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first round of documenation for ujs

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commit 255066b6c7a5877de20e9aef9b58f886c7e66e13 1 parent 20c6c71
@stefanpenner stefanpenner authored
Showing with 401 additions and 3 deletions.
  1. +401 −3 actionpack/lib/action_view/helpers/ajax_helper.rb
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404 actionpack/lib/action_view/helpers/ajax_helper.rb
@@ -5,6 +5,55 @@ module AjaxHelper
# Rails classes should not be aware of individual JS frameworks
include PrototypeHelper
+ # Creates a form that will submit using XMLHttpRequest in the background
+ # instead of the regular reloading POST arrangement and a scope around a
+ # specific resource that is used as a base for questioning about
+ # values for the fields.
+ #
+ # === Resource
+ #
+ # Example:
+ #
+ # # Generates:
+ # # <form class='edit_post'
+ # # id='edit_post_1'
+ # # action='/posts/1/edit'
+ # # method='post'
+ # # data-remote='true'>...</div>
+ # #
+ # <% remote_form_for(@post) do |f| %>
+ # ...
+ # <% end %>
+ #
+ # This will expand to be the same as:
+ #
+ # <% remote_form_for :post, @post, :url => post_path(@post), :html => { :method => :put, :class => "edit_post", :id => "edit_post_45" } do |f| %>
+ # ...
+ # <% end %>
+ #
+ # === Nested Resource
+ #
+ # Example:
+ # # Generates:
+ # # <form class='edit_post_comment'
+ # # id='edit_comment_1'
+ # # action='/posts/1/comments/1/edit'
+ # # method='post'
+ # # data-remote='true'>...</div>
+ # #
+ # <% remote_form_for([@post, @comment]) do |f| %>
+ # ...
+ # <% end %>
+ #
+ # This will expand to be the same as:
+ #
+ # <% remote_form_for :comment, @comment, :url => post_comment_path(@post, @comment), :html => { :method => :put, :class => "edit_comment", :id => "edit_comment_45" } do |f| %>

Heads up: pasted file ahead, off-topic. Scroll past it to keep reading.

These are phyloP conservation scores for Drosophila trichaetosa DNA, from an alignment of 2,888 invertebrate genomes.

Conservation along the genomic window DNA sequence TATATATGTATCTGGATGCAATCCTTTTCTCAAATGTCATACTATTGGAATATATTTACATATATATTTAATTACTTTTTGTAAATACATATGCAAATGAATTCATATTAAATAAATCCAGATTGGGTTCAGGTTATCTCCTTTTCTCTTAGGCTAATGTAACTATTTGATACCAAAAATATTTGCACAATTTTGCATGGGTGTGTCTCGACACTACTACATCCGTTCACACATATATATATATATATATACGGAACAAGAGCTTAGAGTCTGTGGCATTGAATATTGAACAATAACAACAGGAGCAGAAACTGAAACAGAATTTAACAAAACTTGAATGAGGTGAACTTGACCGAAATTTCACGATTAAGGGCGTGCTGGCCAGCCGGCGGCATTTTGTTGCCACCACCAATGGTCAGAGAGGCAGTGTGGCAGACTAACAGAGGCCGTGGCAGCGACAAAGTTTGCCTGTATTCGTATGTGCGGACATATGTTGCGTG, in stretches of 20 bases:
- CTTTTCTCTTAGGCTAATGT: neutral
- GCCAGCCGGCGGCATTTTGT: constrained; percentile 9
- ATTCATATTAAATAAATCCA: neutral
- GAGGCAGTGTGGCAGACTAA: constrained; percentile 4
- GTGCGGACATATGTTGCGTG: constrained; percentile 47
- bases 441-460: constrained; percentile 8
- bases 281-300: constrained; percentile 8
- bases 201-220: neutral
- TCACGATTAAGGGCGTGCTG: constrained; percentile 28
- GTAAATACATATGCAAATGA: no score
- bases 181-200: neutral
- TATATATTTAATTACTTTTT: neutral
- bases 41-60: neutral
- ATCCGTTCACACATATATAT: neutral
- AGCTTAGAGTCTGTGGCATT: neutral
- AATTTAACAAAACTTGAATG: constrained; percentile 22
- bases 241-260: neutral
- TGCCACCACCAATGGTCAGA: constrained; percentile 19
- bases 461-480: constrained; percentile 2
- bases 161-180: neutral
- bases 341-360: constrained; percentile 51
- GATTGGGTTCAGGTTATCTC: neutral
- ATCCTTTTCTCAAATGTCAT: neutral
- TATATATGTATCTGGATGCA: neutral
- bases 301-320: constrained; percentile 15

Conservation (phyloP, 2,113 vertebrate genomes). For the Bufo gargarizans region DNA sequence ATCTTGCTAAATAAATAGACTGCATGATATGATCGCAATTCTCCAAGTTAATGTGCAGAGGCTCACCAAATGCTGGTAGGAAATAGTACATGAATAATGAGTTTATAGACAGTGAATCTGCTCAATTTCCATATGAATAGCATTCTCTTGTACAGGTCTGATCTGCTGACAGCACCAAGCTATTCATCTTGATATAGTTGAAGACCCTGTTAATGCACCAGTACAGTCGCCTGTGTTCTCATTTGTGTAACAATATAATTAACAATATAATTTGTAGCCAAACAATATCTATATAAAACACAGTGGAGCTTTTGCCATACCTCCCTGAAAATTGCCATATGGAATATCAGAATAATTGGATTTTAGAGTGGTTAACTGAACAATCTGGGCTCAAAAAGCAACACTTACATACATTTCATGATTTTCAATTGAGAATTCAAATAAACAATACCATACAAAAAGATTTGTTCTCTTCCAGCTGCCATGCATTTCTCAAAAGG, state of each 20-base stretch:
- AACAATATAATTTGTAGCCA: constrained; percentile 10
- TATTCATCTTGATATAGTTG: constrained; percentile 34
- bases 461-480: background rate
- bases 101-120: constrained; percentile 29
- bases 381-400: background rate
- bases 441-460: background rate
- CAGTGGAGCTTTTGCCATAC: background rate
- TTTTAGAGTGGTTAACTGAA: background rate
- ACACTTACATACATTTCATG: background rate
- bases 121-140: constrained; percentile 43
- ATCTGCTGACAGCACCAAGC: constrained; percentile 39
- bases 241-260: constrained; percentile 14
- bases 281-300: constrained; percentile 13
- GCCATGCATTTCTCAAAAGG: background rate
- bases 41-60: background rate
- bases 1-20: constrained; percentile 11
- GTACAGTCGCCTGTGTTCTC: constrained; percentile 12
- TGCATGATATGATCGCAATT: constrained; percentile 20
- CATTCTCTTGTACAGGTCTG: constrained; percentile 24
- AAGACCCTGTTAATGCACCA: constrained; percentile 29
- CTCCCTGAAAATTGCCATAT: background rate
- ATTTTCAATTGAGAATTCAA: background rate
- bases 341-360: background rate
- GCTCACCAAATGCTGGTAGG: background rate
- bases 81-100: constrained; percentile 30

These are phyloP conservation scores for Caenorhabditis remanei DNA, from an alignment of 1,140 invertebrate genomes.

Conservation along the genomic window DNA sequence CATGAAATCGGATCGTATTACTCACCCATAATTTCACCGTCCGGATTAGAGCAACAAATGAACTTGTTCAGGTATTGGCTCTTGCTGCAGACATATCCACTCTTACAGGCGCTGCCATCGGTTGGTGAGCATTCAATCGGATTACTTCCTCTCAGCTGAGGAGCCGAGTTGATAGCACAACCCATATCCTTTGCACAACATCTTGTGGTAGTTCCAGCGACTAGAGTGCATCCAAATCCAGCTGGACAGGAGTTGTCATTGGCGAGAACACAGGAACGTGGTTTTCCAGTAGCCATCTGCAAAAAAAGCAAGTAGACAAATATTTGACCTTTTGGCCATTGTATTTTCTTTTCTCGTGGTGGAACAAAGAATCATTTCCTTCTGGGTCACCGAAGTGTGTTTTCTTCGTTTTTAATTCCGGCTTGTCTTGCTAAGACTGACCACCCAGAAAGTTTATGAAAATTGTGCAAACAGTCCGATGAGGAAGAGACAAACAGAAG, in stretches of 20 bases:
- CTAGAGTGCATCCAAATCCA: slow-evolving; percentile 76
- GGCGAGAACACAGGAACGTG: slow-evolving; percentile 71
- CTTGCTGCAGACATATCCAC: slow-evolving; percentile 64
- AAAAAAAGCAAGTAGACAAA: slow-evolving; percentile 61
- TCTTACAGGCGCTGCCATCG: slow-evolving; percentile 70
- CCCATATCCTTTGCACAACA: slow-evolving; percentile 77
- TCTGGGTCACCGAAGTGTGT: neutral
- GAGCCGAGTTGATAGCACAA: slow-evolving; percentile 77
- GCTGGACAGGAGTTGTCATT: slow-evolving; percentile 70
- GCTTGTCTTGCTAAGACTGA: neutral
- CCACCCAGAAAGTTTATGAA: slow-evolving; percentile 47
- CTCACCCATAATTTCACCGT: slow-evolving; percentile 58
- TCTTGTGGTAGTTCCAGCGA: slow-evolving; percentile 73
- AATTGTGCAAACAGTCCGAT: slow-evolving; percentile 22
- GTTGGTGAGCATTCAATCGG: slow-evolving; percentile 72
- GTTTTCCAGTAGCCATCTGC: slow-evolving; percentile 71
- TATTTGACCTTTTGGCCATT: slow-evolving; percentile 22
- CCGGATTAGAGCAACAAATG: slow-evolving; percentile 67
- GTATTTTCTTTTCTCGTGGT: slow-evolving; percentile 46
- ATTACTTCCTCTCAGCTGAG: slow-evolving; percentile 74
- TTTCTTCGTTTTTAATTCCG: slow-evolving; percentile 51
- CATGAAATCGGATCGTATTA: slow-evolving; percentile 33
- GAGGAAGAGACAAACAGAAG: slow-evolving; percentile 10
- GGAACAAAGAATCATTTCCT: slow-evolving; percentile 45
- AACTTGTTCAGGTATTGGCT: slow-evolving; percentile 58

+ # ...
+ # <% end %>
+ #
+ # If you don't need to attach a form to a resource, then check out form_remote_tag.
+ #
+ # See FormHelper#form_for for additional semantics.
def remote_form_for(record_or_name_or_array, *args, &proc)
options = args.extract_options!
object_name = extract_object_name_for_form!(args, options, record_or_name_or_array)
@@ -15,6 +64,46 @@ def remote_form_for(record_or_name_or_array, *args, &proc)
end
alias_method :form_remote_for, :remote_form_for
+ # Returns a form tag that will submit using XMLHttpRequest in the
+ # background instead of the regular reloading POST arrangement. Even
+ # though it's using JavaScript to serialize the form elements, the form
+ # submission will work just like a regular submission as viewed by the
+ # receiving side (all elements available in <tt>params</tt>). The options for
+ # specifying the target with <tt>:url</tt> and defining callbacks is the same as
+ # +link_to_remote+.
+ #
+ # A "fall-through" target for browsers that doesn't do JavaScript can be
+ # specified with the <tt>:action</tt>/<tt>:method</tt> options on <tt>:html</tt>.
+ #
+ # Example:
+ #
+ # # Generates:
+ # # <form action='/some/place'